A consumer proposal is an agreement worked out with your creditors through or in the presence of a licensed bankruptcy trustee. Consumer proposals serve as an alternative to bankruptcy and are becoming the preferred solution for many debtors. To most creditors, a consumer proposal is better than bankruptcy because of the potential returns it offers. In Canada, the number of proposals went up by 5.4 percent from 2012 to 2013, a clear indication that this type of agreement is on the rise. Here’s what you should know:

1. Consumer proposals will affect your credit rating, but less than bankruptcies

Credit bureaus receive a report whenever someone files for a consumer proposal. The R7 note attached means you have negotiated an agreement to pay your debts. Although the R7 isn’t desirable, it’s still better than the R9 note given for bankruptcy. The poor credit score is because debtors have a history of missing payments. But thanks to consumer proposals, borrowers can now make a fresh start and rebuild their credit score.

2. Consumer proposals settle unsecured debts

Consumer proposals only take care of unsecured debts such as credit cards, lending margins, and unpaid bills, which is why you will be able to keep your vehicle and house. Since your secured debts remain, you have to maintain regular payments if you want to keep the assets involved.

3. You will be making just one monthly payment to your bankruptcy trustee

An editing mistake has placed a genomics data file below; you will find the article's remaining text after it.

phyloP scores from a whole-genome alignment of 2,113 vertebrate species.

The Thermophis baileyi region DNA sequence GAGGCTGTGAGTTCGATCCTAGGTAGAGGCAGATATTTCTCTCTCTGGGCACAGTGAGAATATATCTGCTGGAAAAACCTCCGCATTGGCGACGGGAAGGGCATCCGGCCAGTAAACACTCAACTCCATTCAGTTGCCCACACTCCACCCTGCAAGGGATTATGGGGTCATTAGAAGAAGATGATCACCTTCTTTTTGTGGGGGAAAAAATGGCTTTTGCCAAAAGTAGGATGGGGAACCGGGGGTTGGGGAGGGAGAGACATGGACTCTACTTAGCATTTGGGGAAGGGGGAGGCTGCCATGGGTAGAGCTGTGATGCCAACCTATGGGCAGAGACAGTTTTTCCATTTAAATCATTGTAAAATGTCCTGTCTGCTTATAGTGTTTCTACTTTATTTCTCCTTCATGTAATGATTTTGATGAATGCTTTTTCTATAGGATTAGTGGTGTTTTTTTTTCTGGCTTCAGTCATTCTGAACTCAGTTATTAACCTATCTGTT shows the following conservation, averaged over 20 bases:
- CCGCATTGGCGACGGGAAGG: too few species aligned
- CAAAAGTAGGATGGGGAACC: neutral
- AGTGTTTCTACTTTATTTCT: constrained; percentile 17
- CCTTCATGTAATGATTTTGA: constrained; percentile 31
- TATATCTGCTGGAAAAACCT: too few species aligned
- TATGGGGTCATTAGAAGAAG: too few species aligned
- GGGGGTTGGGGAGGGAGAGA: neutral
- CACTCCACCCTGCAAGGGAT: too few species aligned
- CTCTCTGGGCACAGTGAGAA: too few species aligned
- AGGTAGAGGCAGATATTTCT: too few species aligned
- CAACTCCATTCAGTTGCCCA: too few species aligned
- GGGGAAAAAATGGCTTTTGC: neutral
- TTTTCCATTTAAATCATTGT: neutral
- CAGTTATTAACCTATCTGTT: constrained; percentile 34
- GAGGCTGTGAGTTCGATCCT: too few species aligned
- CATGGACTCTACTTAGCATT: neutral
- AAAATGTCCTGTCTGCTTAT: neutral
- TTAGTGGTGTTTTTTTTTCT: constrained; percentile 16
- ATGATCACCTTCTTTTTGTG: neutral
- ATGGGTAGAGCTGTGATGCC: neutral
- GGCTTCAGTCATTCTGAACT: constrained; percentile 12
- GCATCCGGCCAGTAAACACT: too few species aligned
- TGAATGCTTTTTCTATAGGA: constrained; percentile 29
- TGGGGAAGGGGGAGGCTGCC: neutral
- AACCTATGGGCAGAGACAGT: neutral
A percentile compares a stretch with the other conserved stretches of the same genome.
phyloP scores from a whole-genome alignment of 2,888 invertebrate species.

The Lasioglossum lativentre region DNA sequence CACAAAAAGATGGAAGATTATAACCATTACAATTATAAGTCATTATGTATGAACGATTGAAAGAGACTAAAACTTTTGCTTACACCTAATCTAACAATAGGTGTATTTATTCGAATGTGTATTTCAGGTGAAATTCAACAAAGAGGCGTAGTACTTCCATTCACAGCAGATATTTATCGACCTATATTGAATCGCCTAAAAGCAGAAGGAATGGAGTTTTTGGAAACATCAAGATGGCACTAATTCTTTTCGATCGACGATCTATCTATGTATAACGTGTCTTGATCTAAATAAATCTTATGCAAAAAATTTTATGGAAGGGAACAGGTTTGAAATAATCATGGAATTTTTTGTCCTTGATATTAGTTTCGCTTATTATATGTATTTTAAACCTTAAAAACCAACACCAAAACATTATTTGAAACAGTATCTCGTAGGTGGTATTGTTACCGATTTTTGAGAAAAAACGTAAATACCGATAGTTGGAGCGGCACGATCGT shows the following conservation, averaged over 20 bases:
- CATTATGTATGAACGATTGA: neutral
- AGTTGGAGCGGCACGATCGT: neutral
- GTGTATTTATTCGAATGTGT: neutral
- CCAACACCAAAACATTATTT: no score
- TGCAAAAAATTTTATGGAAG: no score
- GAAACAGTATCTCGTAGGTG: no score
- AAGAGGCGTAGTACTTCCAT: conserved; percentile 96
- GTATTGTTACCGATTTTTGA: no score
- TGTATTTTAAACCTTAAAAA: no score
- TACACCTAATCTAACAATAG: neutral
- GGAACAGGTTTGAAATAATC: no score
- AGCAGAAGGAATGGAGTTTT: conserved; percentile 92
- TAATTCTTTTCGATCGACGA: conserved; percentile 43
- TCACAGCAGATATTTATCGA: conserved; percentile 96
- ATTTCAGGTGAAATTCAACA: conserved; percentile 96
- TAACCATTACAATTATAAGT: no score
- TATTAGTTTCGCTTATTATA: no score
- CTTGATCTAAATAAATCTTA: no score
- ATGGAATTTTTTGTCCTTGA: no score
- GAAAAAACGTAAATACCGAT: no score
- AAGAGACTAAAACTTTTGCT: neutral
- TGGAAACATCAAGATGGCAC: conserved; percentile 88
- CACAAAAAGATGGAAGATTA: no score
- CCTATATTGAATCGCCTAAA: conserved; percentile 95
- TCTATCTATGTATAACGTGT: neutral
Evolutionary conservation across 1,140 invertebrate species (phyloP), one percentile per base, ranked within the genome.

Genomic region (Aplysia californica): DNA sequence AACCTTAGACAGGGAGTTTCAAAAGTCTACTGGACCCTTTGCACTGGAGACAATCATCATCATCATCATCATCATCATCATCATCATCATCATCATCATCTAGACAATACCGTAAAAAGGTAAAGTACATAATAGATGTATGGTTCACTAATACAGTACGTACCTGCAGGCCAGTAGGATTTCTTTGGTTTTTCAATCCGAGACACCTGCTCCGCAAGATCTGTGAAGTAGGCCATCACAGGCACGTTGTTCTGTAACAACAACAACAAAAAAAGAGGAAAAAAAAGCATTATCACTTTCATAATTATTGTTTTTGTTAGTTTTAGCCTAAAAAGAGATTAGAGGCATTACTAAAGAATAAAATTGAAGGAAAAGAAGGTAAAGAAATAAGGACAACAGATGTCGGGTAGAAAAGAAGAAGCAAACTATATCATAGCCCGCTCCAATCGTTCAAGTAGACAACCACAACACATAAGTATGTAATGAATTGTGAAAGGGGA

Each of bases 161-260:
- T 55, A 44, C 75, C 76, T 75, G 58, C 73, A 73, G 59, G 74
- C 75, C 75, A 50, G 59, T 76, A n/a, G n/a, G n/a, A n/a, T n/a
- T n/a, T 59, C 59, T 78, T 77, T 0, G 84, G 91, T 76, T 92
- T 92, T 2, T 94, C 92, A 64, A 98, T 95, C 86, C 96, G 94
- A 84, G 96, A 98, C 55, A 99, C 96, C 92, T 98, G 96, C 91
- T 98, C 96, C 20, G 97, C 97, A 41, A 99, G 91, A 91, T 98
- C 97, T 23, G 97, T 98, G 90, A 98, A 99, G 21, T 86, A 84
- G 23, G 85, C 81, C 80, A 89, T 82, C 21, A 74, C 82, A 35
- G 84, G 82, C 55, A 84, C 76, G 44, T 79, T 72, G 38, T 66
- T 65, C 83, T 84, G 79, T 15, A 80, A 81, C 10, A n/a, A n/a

If you file for this type of agreement, you will have to make monthly payments directly to your trustee. Administrators are then responsible for distributing the money based on each creditor’s percentage of the total amount owed. Remember, missing payments might void your proposal.

4. The law protects whoever files for a consumer proposal

Since this type of agreement exists under the Bankruptcy and Insolvency Act, consumer proposals benefit from the same legal protections as a bankruptcy. As such, you will be protected against related lawsuits or garnishments. It’s worth noting that you will not find this in debt consolidation or any debt settlement program.

5. Consumer proposals can be completed within a much shorter time

Even if you filed a proposal with a payment period of 60 months, you could still make your payments at a faster rate. Nothing prevents you from paying back in less time than what you agreed to with your creditors. This aspect might come in handy if your economic status happens to change. If you were to get a salary bump, win the lottery, or inherit some money, nothing would keep you from paying back as quickly as possible. In such circumstances, everyone wins. You will be done with your proposal a lot sooner, which might suit your credit rating, and your creditors will get their money back faster.

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